My first husband, who looked like Carlos Santana, chose Christmas to break the news, break up our lives. He was off, he said, moving in with his young mistress. The festive season often precipitates marital convulsions and a flight to new beginnings.
How do you mark the agonizing end of a long, love-filled marriage? With spicy fish and chips. That was my mother Jena's idea. Not quite a raucous divorce party (we were far too sad for that) but a way of saying to ourselves we would survive. I was all cried out when mum arrived with chunky slabs of halibut marinaded in green chutney: "Come, we are free to fry again. Something good always comes out of bad."
The dear departed found this fish dish too greasy, too smelly, too spicy, too fatty. When the greasy, spicy, fattening and delicious smells filled the flat, it felt like ceremonial fumigation.
Happy memories are often linked to food; painful recollections even more so. Spicy fish and chips can still awaken in me those old feelings of rejection and humiliation and vengeance too; other dishes are also inextricably connected to that Christmas when my world caved in.
Some of the turmoil, graphically described in my memoir The Settler's Cookbook, moved many to share their own experiences, some strangers, some acquaintances. Most people whose hearts and hopes were smashed during the season of gorging, it seems, smell the pain, taste it on their tongues.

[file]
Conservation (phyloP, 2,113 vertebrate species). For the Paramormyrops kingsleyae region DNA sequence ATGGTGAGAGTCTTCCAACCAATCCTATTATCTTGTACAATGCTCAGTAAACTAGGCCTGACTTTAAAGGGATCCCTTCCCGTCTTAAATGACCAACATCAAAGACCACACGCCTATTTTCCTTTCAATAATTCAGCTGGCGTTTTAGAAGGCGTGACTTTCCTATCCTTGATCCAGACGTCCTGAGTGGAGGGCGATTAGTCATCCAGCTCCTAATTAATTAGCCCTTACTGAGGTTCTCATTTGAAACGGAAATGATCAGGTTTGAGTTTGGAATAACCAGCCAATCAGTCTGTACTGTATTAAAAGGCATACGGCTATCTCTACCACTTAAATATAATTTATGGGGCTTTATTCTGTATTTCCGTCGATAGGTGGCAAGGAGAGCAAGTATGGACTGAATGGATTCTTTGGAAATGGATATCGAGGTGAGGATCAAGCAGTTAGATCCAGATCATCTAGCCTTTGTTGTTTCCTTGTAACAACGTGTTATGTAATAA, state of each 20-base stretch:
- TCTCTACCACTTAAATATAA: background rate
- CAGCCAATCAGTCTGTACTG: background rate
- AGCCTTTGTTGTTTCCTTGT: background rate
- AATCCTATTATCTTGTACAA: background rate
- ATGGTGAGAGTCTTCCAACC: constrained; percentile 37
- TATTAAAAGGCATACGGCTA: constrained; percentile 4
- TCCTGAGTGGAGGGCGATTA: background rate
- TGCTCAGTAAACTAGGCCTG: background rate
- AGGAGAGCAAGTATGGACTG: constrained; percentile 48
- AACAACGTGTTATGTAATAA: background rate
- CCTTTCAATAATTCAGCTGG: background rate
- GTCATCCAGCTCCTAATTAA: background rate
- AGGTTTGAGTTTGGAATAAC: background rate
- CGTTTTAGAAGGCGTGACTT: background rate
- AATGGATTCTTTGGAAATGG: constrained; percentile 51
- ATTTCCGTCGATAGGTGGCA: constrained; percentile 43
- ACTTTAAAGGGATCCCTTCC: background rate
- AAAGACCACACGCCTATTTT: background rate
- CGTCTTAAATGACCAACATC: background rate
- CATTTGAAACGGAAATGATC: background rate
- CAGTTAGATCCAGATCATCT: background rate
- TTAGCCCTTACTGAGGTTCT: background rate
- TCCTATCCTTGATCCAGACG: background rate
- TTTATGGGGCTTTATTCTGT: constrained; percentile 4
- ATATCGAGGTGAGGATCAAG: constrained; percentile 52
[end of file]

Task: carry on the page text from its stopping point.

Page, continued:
Phillip Soames, a professional violinist, was married to a Singaporean Chinese woman for five years. Then one evening, in the week before Christmas: "She was making duck with green peppers and baby corn, stirring it furiously and fast. There was a burning smell – never happened before. Our baby was crying and my ex-wife grabbed the wok and dropped it. Then dropped the news – she was off, had a ticket and would be gone in two days. With the baby. It had all been a mistake, marrying an Englishman. It came out of the blue, a sudden heartbreak." Soames has not been able to eat Chinese food since. The aromas make him heave as he grieves, two years on.
A superwoman who runs her own PR company would, you feel, quite like to slow roast the unworthy husband who dumped her: "I was standing in the kitchen, falling apart. But then, I realised that his relationship with food is odd. Either he is on Slim-Fast diets – very narcissistic – or, like many trendies, it is fuel. They are 'beyond eating'. I am Jewish – we love feasts and noise and sitting down together. Winter is a time for those. I had suppressed who I was because he always pissed over any dinners I organised, just behaving badly and never appreciating all that I put in or what it meant to me."
My ex-husband did that too. When we had friends over, he, an Asian, conspicuously brought out antacids and complaints – he was developing allergies to chilli, peppers, meat (the new girl was a veggie), heavy Indian food and cucumber. I should have shown him the door then. Instead this little wifie tried to make fat-free, chilli-free curries for the prissy hubby, who by then was eating chappati with a knife and fork and demanding nut loaf for Christmas.